Ten Foods that naturally fight bacteria, remove plaque, strengthen enamel, and freshen breath is a good way to preserve your pearly whites.
Celery protects your teeth in two ways, says Lana Rozenberg, D.D.S., a holistic dentist and founder
of Rozenberg Dental Day Spa in New York City. The extra chewing it requires
produces plenty of saliva, which neutralizes the bacteria Streptococcus mutans
that causes cavities. Additionally, chomping on naturally abrasive foods
massages gums and cleans between teeth. Try This: Snack on a handful of raw
celery or carrots once a day.
Studies from the last decade show that cheese, with its low carbohydrate and high calcium and
phosphate content, provides several benefits for your teeth. It helps balance
your mouth's pH (an acidic pH encourages the growth of cavity-causing
bacteria). Cheese also preserves and rebuilds tooth enamel and produces saliva,
which kills the bacteria that cause cavities and gum disease. Try This: Enjoy a
1-inch cube (about 1/2 ounce) of cheese after dinner instead of a sweet
3. Green Tea
Green tea (Camellia sinensis) contains substances called catechins that kill the bacteria in your
mouth that turn sugar into plaque (a sticky mass of bacteria, sugars, proteins,
and fats that produces cavity-causing acid when it comes in contact with sugary
or starchy foods). Catechins also wipe out the bacteria that cause bad breath.
Try This: Drink 2 to 5 cups of green tea (regular or decaffeinated) a day, says
Mindy Green, director of research at the Herb Research Foundation in Boulder,
Colo. Consider making a thermos of green tea to drink at work. The night
before, steep 3 to 4 green tea bags in 4 cups of boiling-hot water in a covered
thermos for three to five minutes. Remove the bags. Serve the tea the next day
over ice or after reheating it.
For their size, kiwis pack more vitamin C than any other fruit. In fact, one large kiwi supplies more
than 100 percent of your recommended daily amount. If you don't get enough vitamin
C, research shows that the collagen network in your gums can break down, making
your gums tender and more susceptible to the bacteria that cause periodontal
disease. Try This: Instead of topping your morning oatmeal with brown sugar,
use a sliced kiwi.
Onions contain powerful antibacterial sulfur compounds. In a 1997 test tube study, onions killed
various types of bacteria, including S. mutans. Research indicates that they
are most powerful when eaten freshly peeled and raw. Of course, raw onions can
do a number on your breath, so be sure to have some fresh parsley on hand (see
below). Try This: Add a few onion slices to salads and sandwiches each day.
Chewing parsley or mint
leaves after a pungent meal will help you maintain sweet-smelling breath. These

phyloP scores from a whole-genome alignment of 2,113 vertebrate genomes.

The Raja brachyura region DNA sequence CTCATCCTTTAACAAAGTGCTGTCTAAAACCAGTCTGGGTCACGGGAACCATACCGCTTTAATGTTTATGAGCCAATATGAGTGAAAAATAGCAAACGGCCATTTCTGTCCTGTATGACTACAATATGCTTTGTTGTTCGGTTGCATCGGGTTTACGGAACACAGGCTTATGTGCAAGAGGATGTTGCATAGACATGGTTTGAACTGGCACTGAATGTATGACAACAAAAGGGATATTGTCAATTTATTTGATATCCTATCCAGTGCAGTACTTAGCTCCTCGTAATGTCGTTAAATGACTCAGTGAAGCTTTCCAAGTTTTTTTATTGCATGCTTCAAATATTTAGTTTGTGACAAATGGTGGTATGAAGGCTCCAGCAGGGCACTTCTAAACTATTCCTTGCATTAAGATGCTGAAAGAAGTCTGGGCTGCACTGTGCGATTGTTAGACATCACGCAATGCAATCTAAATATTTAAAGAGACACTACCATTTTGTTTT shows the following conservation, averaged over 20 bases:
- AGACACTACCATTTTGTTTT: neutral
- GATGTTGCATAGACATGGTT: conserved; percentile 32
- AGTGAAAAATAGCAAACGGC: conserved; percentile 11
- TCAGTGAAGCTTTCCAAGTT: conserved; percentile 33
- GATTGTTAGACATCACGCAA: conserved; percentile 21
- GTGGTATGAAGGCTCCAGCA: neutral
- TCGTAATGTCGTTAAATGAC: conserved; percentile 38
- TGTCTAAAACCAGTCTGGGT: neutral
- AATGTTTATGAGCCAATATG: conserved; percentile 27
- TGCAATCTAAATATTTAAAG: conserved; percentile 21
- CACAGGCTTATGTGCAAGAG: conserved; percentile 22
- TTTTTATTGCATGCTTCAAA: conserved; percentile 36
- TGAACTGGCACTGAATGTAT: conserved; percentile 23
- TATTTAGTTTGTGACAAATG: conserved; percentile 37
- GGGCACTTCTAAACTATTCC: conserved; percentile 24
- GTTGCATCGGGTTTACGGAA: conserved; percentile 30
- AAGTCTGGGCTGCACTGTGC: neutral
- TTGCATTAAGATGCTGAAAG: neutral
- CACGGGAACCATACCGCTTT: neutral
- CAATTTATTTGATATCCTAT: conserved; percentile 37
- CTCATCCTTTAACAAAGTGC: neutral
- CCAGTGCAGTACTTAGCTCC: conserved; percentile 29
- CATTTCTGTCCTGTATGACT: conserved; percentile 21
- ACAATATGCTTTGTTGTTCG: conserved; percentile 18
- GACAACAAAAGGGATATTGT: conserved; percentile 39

herbs contain monoterpenes, volatile substances that travel quickly from your
bloodstream to your lungs, where their odor is released via your breath. Try
This: Top zesty dishes with a few tablespoons of minced fresh parsley or garnish
dessert with a few sprigs of fresh mint.
7. Sesame Seeds
According to fossils, our Paleolithic ancestors had great teeth. Anthropologists suggest that this is
partly due to the cleansing action of primitive foods like seeds, which slough
off plaque and help build tooth enamel. Sesame seeds, for example, are also
high in calcium, which helps preserve the bone around your teeth and gums. Try
This: Sprinkle a tablespoon of sesame seeds on salads and steamed vegetables a
few times a week for a gentle teeth cleaning and 87 mg of calcium.
8. Shiitake Mushrooms
A 2000 study in Caries Research showed that lentinan, a sugar found in shiitake mushrooms, prevents
mouth bacteria from creating plaque. Try This: A few times a week, add four to
five sliced shiitakes to soups or stir-fries. Buy fresh shiitakes or dried
ones, which can be reconstituted by soaking them in hot water for about 25
minutes before use.
Otherwise known as Japanese horse-radish, this condiment not only provides zing to sushi, it also
protects your teeth. A 2000 study in Biofactors revealed that the substances
that make wasabi taste hot, called isothiocyanates, also inhibit the growth of
cavity-causing bacteria. Try This: Eating wasabi a few times a week will
protect you from cavities. For a smile-saving salad dressing, combine 3
tablespoons rice wine vinegar, 1 tablespoon honey, 1 teaspoon wasabi paste, 1
teaspoon soy sauce, and 1/2 teaspoon sesame oil.
Drinking water keeps your gums hydrated and is the best way to stimulate saliva--your body's
greatest defense against the bacteria that cause plaque and cavities. Rinsing
your mouth with water also helps wash away trapped food particles that
decompose in the mouth and cause bad breath. Try This: Aim to drink six 8-ounce
glasses of purified water throughout each day to keep your gums (and whole
body) hydrated and to stimulate saliva. If you can't brush your teeth after
eating, be sure to rinse your mouth with water.